Lord Stanley of Preston never could have seen this coming.
Who knew that when the Governor General of Canada bought a trophy to be given to the country’s top amateur ice hockey team in 1893 that it one day would be guaranteed to go to a team in Las Vegas or Florida. The Golden Knights and Panthers aren’t traditional contenders for hockey’s top prize. But no one can say they haven’t earned their way to the Stanley Cup Final.
The Knights have taken the NHL by storm since starting play in 2017, overwhelming teams with depth, speed and physicality. They finished with the best record in the Western Conference and stormed through their side of the bracket with a 12-5 record.
The Panthers are upstarts, becoming the third team since 1967-68 to reach the final after starting out as the playoff’s lowest seed. They bring skill, personality and a flair for the dramatic. They’re 6-0 in overtime this postseason and 9-1 in one-goal games.
It’s a best-of-seven matchup that should provide incredible theater. Here’s a look at who has the edge at each position:
Panthers starter Sergei Bobrovsky has been, fittingly, as hot as a Las Vegas summer day this postseason.
The two-time Vezina Trophy winner has seemed to turn back the clock after some difficult years in Florida, going 11-2 with a .935 save percentage and 2.21 goals-against average. The 34-year-old has given up more than two goals once his past nine games.
The Knights have a goalie who is just as hot. Adin Hill doesn’t bring the same pedigree as Bobrovsky because he’s in his first playoff run, but he’s played a huge role in the team’s success. The 27-year-old is 7-3 this postseason with a .937 save percentage and a 2.07 GAA.
The Knights haven’t lost the goaltending battle in a series yet. Bobrovksy is the Panthers’ best hope at pulling an upset.
The Knights and Panthers can match each other player-for-player in star power up front.
Both have a transcendent American talent in Knights center Jack Eichel and Panthers right wing Matthew Tkachuk. Both have an incredible two-way center in William Karlsson and Aleksander Barkov. They’re loaded with scorers on the wing, with Mark Stone, Jonathan Marchessault and Reilly Smith on one side, and Carter Verhaeghe, Sam Reinhart and Anthony Duclair on the other.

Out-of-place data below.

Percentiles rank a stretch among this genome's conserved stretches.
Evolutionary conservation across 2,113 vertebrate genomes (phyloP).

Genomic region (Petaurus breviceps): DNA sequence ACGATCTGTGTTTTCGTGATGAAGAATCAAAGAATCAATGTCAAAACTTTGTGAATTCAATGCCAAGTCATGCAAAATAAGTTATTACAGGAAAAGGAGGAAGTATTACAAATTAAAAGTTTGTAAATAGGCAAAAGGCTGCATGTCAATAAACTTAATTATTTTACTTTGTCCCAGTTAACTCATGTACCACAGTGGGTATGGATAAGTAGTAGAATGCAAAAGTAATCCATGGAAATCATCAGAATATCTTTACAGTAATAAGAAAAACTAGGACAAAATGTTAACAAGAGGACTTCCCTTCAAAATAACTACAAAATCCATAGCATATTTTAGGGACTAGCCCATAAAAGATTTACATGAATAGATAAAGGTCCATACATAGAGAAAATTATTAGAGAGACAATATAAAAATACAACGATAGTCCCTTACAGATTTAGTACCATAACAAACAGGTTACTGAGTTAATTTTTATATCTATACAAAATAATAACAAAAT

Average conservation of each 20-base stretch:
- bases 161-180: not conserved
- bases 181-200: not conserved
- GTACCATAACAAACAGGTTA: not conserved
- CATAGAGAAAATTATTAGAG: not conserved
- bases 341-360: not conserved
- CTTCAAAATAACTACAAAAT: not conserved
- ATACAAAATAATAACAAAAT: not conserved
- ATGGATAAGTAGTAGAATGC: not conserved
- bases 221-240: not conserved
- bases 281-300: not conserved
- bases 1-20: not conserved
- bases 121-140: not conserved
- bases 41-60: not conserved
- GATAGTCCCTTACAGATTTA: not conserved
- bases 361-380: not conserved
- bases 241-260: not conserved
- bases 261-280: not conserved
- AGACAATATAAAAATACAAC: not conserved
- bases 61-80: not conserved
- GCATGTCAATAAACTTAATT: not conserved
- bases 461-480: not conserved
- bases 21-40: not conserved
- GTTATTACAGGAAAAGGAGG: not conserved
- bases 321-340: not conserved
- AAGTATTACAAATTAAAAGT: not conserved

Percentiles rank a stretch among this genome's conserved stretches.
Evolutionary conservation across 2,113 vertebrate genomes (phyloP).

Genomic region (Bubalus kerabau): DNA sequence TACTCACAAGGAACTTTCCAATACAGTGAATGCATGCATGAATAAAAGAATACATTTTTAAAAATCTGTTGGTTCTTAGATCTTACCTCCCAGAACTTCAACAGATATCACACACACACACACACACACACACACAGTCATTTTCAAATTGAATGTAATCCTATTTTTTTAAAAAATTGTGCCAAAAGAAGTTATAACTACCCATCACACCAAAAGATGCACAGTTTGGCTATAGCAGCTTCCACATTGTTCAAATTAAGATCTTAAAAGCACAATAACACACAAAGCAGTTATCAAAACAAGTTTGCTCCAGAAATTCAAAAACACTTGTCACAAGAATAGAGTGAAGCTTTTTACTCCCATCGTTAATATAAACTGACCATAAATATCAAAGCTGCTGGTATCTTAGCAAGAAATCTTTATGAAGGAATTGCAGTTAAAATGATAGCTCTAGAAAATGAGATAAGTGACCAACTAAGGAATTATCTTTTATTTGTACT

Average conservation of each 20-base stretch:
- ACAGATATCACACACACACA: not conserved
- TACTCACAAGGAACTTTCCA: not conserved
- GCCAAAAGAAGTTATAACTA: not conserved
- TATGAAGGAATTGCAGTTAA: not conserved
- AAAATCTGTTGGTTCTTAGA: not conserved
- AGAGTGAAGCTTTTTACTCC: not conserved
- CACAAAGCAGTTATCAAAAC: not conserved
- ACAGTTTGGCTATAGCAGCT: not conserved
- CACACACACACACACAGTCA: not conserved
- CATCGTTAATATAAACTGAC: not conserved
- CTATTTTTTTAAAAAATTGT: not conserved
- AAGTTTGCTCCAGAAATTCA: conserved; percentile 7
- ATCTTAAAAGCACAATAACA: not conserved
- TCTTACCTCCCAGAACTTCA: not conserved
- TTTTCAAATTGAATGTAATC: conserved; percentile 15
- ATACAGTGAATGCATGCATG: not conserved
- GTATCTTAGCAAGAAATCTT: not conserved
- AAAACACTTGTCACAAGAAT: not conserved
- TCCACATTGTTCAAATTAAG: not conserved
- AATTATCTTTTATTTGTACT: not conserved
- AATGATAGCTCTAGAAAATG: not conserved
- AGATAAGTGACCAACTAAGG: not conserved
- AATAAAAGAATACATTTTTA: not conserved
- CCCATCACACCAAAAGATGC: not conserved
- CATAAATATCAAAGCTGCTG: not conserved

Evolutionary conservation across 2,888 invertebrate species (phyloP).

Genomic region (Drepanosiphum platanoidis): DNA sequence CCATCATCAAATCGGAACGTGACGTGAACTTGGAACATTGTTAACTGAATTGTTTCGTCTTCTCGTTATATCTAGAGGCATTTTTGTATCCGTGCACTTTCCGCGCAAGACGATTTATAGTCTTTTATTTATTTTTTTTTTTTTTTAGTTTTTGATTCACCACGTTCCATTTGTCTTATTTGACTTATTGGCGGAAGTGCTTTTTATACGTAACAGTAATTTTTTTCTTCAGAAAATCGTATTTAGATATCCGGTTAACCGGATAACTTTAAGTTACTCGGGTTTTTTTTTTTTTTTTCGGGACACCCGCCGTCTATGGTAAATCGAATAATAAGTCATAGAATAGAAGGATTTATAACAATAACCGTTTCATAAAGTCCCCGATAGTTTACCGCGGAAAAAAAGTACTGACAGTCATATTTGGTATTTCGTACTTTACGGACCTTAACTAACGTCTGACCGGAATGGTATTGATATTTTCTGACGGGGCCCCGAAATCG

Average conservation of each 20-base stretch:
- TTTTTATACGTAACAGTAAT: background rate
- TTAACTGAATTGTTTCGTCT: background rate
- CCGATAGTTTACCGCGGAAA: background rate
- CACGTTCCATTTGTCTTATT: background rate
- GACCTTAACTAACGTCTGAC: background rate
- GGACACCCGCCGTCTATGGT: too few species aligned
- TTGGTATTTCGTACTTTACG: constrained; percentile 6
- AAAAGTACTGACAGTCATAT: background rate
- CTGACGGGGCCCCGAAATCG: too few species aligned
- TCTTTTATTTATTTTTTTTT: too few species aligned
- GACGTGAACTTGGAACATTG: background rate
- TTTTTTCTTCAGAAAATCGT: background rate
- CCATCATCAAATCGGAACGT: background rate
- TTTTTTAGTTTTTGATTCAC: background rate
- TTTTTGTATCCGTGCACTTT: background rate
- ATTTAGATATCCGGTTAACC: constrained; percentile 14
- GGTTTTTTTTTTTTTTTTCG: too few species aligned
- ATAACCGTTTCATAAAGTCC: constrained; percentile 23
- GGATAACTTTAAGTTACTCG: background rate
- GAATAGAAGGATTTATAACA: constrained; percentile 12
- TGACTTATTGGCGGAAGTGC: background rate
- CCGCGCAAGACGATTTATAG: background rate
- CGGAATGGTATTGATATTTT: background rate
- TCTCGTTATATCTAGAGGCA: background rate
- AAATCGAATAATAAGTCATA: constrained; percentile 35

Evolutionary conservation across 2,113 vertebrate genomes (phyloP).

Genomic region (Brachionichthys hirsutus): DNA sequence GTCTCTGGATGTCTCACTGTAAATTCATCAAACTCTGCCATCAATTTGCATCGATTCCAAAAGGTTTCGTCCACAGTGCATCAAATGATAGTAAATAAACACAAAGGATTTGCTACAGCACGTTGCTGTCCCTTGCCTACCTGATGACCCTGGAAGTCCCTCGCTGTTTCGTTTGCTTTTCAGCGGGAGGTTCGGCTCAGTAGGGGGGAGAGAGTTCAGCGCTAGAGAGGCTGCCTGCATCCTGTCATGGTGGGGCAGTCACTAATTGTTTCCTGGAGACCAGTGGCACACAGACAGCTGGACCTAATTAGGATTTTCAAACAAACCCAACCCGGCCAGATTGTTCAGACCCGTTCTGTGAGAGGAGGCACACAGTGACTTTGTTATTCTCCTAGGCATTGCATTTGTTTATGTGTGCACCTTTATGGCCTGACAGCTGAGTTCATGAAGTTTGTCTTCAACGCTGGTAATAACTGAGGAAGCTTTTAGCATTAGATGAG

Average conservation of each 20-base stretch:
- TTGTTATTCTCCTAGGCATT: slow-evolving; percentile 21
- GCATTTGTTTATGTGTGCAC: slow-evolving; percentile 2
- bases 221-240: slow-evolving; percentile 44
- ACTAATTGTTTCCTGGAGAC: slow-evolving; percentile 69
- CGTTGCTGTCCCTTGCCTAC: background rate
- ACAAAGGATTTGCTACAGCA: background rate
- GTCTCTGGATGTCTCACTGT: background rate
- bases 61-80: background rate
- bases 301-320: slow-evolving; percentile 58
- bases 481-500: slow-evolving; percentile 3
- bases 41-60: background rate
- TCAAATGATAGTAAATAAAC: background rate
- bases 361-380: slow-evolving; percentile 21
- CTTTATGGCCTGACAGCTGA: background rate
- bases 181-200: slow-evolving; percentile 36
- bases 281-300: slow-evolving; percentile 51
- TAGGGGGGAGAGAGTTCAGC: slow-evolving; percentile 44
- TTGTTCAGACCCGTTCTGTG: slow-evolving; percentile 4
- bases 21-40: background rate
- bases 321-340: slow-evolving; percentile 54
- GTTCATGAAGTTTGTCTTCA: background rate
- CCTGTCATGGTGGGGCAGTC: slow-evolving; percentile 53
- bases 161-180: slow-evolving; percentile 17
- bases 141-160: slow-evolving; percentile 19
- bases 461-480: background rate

What Florida doesn’t have is the Knights’ depth. It’s been their secret weapon all season, as a four-center combination of Eichel, Karlsson, Chandler Stephenson and Nicolas Roy has been too much for most opponents to handle.
Roy’s line made the difference in Game 6 against Dallas in the Western Conference Final. The Knights’ bottom six could decide things again in the final.
The Knights would put their blue line up against anyone else’s in the NHL top to bottom. If they win one more series, there won’t be much room for debate.
Alex Pietrangelo and Alec Martinez have been rock solid as a shutdown pair in the postseason. Shea Theodore and Brayden McNabb have had strong moments, and the third pair of Nic Hague and Zach Whitecloud has been excellent.
Florida can’t quite match up one through six. The Panthers do have players the Knights will need to be aware of on the back end. Brandon Montour had 73 points in the regular season and Gustav Forsling 41. Aaron Ekblad, the 2014 first overall pick, has six points in the playoffs and a plus-7 rating at five-on-five.
If there remains one area of concern for the Knights, this is it.
They’ve been so dominant at even strength it hasn’t mattered to this point. But their power play and penalty kill aren’t operating at peak efficiency.
The Knights are minus-8 on special teams in the playoffs, compared with their plus-25 rating at five-on-five. Their power play is scoring on 18.5 percent of its opportunities, and their penalty kill has been successful only 63 percent of the time.
The Knights’ saving grace has been their discipline. They’ve given their opponents fewer than three power plays per game through three rounds.
The Panthers will need to win the special teams battle to have a chance in the series. Their power play has been strong in the playoffs, scoring at a 27.9 percent clip. But Florida’s penalty kill is a concern, and they go to the box more than the Knights.
Two interesting storylines will be the value of experience and rest.
The Knights have six former Stanley Cup champions on their roster, along with the six members of the team who were around for the 2018 final loss to Washington. This is a group that has been on this stage before. The Panthers, on the other hand, dressed 17 players in their last game against Carolina that have never played for the Cup.
One thing Florida does have on its side is more down time. The Panthers will have nine days between games compared with the Knights’ four. That could be an advantage for them, or it could lead to rust they will have to shake off.
What else is there to say?
It’s the Stanley Cup Final. These are two interesting, exciting teams that should come together for a heck of a hockey series. Who cares where they play? Buckle up. It should be a fun ride.